It is certainly true that growth is strong and that a rapidly expanding economy should be welcomed. The more rapidly the economy grows, the greater the ability of human beings to live more prosperous lives. But the differences between the post-war period and more recent growth are at least as important as the similarities.

Perhaps the most obvious is that it is now the developing world that is growing much more rapidly than the developed world (see graph). East Asia in particular, with China at its centre, is emerging as the new workshop of the world. In contrast, during the post-war boom the focus of growth was on the developed world. Japan and West Germany in particular enjoyed rapid growth as their economies recovered from the ravages of the Second World War.

Also fairly widely recognised, at least by economists, is the muting of the business cycle over the past two decades. Or, to put it in different terms, economic volatility has fallen sharply. Economic growth is no longer punctuated by periods of restructuring, with firms going bust and unemployment rising. Although the cycle still exists, it has become a far gentler affair than in the past. Ben Bernanke, governor of America’s Federal Reserve, has referred to this process as “the great moderation”.

The backdrop to these changes is the end of the Cold War in the 1980s. This had enormous implications for both domestic politics and international relations. There were various ways in which the demise of the Soviet Union had a global impact, but the most important is the demise of the socialist model. It suddenly seemed there was no viable alternative to the market as a form of economic organisation.

In international relations, one of the effects of this was to allow the opening up of much of the developing world, such as China and India, to the global economy. During the Cold War their participation was relatively marginal. But the demise of the Soviet Union meant that socialist states such as China were keener to open themselves up to the market. Even India, while never formally aligned to the Eastern bloc, had a relatively closed economy until the 1980s.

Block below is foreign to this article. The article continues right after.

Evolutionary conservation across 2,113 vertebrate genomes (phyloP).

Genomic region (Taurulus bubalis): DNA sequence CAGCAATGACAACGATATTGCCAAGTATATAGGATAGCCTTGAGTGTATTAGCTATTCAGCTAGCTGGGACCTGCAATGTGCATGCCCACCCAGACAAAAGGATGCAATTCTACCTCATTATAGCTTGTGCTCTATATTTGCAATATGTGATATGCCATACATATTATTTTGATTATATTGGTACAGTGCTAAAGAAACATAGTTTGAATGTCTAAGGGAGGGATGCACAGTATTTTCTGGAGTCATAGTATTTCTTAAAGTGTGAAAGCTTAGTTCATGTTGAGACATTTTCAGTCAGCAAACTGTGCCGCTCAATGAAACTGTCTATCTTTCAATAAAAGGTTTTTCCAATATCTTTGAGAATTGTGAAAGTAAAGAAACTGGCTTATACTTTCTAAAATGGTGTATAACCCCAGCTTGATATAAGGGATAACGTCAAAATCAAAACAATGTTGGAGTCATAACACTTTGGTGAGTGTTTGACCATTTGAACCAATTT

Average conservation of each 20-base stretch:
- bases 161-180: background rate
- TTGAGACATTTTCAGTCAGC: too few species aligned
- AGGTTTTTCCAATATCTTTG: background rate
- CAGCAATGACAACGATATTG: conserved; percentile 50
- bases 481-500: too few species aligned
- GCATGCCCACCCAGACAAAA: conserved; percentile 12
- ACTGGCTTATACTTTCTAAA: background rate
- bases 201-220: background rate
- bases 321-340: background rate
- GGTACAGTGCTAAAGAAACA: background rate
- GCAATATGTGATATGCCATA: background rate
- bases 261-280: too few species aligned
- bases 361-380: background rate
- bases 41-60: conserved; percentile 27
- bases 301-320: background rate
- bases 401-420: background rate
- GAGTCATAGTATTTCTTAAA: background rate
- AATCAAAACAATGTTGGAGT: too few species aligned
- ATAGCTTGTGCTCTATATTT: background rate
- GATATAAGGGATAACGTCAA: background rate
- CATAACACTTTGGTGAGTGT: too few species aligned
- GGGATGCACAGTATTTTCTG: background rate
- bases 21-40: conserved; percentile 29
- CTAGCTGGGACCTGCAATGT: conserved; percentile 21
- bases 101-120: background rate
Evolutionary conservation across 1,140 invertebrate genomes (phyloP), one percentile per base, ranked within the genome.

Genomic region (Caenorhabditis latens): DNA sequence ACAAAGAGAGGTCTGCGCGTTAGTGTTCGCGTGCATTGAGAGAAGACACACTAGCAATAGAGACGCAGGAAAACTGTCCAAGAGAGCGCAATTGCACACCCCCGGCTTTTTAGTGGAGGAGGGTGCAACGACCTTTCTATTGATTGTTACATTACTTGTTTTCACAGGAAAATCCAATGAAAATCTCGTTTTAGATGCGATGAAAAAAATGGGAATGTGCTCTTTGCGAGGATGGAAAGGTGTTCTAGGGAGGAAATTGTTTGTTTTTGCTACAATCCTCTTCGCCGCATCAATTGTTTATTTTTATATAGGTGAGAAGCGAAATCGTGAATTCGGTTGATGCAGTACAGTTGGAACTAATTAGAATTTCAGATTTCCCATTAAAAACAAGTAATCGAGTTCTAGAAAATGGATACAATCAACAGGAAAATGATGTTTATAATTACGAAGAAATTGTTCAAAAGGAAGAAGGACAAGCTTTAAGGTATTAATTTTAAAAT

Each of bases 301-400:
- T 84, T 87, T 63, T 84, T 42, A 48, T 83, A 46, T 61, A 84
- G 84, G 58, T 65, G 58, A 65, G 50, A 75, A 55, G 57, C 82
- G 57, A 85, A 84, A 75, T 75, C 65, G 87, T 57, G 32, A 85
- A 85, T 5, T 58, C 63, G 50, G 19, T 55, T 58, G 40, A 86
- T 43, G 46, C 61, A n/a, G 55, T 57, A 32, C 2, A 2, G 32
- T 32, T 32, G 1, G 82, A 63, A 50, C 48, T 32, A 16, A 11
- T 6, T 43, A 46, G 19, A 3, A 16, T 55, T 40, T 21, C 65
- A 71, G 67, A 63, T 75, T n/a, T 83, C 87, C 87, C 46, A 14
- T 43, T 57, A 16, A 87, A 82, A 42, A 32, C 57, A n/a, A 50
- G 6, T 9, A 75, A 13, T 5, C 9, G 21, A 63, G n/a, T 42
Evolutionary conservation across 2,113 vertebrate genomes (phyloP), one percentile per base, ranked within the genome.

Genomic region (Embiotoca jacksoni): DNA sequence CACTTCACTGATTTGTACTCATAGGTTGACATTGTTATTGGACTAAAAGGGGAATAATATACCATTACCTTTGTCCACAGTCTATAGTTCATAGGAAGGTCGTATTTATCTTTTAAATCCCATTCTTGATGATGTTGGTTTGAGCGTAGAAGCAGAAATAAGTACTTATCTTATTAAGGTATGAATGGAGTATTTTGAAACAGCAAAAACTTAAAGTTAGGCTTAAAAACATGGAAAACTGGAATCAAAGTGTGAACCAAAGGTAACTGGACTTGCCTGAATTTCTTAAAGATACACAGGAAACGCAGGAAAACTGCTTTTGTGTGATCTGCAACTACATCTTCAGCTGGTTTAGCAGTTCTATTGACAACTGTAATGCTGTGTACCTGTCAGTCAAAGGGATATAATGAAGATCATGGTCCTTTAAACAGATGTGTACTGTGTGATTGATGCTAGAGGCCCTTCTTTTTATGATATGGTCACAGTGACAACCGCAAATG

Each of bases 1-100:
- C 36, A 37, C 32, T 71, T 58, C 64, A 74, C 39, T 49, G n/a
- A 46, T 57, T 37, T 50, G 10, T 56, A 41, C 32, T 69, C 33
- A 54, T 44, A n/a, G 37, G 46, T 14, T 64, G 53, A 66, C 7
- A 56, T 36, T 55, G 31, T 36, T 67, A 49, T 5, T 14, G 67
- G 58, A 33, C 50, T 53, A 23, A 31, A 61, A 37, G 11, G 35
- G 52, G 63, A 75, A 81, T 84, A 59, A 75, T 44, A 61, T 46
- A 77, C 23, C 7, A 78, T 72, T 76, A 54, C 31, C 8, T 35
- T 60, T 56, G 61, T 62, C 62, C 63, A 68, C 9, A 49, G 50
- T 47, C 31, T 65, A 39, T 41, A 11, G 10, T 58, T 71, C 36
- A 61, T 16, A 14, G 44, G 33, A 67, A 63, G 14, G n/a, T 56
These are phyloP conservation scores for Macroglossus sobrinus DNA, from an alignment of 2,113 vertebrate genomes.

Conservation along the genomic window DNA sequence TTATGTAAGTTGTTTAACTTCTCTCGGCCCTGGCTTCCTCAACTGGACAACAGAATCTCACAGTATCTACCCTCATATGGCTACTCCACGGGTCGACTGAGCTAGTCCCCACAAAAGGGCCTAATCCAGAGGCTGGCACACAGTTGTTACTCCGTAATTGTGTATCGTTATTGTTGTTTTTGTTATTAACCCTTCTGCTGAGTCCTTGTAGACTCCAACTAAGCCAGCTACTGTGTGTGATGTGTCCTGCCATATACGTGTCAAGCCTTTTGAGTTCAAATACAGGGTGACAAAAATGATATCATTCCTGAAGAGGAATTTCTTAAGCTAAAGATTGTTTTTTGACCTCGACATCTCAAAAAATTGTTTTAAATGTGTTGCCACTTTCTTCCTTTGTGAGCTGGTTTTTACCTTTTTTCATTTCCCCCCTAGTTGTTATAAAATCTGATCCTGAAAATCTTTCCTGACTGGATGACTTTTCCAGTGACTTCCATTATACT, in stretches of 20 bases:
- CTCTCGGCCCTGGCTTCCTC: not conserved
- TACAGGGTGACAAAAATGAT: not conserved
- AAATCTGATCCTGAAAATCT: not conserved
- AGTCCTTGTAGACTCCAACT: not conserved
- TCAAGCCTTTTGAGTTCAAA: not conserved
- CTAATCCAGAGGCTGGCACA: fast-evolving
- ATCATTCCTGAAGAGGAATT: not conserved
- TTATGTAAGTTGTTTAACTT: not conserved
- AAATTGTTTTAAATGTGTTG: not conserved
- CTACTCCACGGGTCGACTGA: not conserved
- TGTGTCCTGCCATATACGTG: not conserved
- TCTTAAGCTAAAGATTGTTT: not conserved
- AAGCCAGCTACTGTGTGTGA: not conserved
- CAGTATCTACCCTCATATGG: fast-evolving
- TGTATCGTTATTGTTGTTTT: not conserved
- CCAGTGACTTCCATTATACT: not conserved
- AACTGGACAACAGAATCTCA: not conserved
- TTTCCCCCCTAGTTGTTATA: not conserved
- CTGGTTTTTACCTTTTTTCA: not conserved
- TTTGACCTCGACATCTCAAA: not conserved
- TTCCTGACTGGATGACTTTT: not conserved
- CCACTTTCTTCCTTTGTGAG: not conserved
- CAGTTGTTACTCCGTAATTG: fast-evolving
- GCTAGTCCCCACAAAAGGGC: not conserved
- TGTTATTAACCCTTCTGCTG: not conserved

In the domestic sphere the end of the Cold War meant the demise of organised labour. Although trade unions still exist, they are not the force they once were. Their concerns are typically focused on such issues as pensions and financial services rather than militant battles with employers. This changing relationship with unions has given employers more flexibility to restructure their businesses without having to worry about any opposition from unions.

It is this final factor, the end of the Cold War, that probably more than any other explains how growth has become stronger and less volatile in recent years. It also accounts for the closer integration of the developing world into the global economy.

However, it would be a mistake to assume that everything will be straightforward from here on. Although there are undoubtedly new opportunities ahead, there will also be new challenges to face.